Not all face recognition software suffers from the same biases. The 2019 NIST demographic effects study followed up on the MIT work and showed that algorithmic demographic bias varies widely among developers of face recognition software. Yes, there are demographic effects on the false match rate and false non-match rate of facial identification algorithms, but they can vary by several orders of magnitude from vendor to vendor, and they have been decreasing over time.
Hacking face recognition, and anti-spoofing techniques
Given the potential privacy threat from face recognition, and the attraction of getting access to high-value resources protected by face authentication, there have been many efforts to hack or spoof the technology. You can present a printed image of a face instead of a live face, or an image on a screen, or a 3-D printed mask, to pass authentication. For CCTV surveillance, you can play back a video. To avoid surveillance, you can try the “CV Dazzle” fabrics and make-up, and/or IR light emitters, to fool the software into not detecting your face.
Of course, there are efforts to develop anti-spoofing techniques for all these attacks. To detect printed images, vendors use a liveness test, such as waiting for the subject to blink, or perform motion analysis, or use infrared to distinguish a live face from a printed image. Another approach is to perform micro-texture analysis, since human skin is optically different from prints and mask materials. The latest anti-spoofing techniques are mostly based on deep convolutional neural networks.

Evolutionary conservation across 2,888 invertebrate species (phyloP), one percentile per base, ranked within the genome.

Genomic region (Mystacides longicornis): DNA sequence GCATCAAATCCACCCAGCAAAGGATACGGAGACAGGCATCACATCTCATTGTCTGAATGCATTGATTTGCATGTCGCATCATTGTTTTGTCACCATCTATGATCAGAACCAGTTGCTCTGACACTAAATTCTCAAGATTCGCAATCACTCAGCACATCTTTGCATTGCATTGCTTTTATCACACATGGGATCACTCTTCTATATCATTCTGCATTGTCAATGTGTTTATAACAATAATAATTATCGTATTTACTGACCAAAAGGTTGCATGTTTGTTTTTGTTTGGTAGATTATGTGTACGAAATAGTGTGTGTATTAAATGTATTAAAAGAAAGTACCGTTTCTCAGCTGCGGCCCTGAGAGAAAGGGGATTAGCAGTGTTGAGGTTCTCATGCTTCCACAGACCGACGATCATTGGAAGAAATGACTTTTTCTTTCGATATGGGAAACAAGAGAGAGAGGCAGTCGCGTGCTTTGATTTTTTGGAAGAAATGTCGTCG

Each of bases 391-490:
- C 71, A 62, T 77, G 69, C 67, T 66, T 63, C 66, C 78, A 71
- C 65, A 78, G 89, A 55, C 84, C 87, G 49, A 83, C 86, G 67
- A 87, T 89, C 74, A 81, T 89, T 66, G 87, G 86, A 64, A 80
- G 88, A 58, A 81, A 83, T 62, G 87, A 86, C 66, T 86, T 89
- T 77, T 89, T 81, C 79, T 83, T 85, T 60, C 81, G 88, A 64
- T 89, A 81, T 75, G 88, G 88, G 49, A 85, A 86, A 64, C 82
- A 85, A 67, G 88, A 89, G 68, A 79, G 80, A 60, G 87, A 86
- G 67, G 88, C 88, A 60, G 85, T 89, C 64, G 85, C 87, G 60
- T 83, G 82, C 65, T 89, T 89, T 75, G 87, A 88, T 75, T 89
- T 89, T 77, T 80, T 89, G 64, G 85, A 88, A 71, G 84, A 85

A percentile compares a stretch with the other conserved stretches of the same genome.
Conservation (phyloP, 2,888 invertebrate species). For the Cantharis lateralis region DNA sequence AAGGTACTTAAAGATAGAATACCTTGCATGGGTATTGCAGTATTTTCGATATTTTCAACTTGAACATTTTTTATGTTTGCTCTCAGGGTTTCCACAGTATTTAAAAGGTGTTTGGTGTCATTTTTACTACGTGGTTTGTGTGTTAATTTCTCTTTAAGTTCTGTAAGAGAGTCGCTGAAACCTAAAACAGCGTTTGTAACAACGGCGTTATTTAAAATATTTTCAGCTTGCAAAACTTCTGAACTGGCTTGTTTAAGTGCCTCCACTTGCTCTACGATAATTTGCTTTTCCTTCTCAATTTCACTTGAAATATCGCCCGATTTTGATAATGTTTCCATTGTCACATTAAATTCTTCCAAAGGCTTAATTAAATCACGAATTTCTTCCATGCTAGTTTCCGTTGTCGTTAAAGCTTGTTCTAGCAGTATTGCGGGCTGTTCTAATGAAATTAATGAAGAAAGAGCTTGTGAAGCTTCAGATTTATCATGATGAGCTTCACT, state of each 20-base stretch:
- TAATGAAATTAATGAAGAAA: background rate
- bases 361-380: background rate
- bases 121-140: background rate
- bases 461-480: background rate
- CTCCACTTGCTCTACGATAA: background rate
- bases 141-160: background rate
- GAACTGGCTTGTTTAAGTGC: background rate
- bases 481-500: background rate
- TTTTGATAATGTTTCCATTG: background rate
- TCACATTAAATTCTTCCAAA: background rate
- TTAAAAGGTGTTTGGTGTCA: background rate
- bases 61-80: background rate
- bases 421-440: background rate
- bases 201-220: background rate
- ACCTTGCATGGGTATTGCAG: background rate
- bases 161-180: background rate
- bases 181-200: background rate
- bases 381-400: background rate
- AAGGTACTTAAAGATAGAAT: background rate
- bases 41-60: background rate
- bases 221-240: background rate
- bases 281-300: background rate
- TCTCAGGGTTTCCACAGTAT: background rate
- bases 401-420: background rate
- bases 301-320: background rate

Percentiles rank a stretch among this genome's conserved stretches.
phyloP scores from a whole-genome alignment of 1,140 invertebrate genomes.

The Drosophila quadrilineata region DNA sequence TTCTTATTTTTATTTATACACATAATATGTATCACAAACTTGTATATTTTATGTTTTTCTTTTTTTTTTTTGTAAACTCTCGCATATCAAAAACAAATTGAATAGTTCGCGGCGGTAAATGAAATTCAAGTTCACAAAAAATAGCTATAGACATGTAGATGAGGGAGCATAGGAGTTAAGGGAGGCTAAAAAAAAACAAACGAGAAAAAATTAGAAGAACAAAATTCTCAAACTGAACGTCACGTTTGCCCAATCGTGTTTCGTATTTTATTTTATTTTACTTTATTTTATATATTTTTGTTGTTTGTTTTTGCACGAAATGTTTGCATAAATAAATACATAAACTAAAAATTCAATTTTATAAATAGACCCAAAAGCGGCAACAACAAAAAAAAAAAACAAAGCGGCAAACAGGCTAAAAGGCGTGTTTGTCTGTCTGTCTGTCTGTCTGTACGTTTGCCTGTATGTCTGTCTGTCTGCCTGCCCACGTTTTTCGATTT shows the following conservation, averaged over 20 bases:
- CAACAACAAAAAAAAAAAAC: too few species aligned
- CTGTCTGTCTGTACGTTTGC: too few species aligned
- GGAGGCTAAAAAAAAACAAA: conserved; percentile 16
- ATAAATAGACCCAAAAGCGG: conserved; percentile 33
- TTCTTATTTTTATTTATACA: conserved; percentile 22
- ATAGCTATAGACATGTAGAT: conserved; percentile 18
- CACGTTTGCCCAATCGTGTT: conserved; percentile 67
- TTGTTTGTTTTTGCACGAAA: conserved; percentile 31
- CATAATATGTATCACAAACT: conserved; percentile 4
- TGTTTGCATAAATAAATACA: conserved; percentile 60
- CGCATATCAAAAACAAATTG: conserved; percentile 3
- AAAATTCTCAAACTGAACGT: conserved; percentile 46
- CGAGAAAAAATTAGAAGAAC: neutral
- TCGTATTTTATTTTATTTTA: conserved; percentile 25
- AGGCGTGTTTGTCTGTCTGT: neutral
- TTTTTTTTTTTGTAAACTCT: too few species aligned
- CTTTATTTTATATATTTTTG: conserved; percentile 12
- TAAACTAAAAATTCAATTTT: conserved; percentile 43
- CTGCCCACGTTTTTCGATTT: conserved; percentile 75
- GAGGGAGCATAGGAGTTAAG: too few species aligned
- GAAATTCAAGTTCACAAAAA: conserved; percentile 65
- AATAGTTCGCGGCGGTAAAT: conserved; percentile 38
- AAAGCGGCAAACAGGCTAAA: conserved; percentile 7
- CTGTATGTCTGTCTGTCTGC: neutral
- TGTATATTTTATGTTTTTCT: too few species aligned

This is an evolving field. There’s an arms war going on between attackers and anti-spoofing software, as well as academic research on the effectiveness of different attack and defense techniques.
Face recognition vendors
According to the Electronic Frontier Foundation, MorphoTrust, a subsidiary of Idemia (formerly known as OT-Morpho or Safran), is one of the largest vendors of face recognition and other biometric identification technology in the United States. It has designed systems for state DMVs, federal and state law enforcement agencies, border control and airports (including TSA PreCheck), and the state department. Other common vendors include 3M, Cognitec, DataWorks Plus, Dynamic Imaging Systems, FaceFirst, and NEC Global.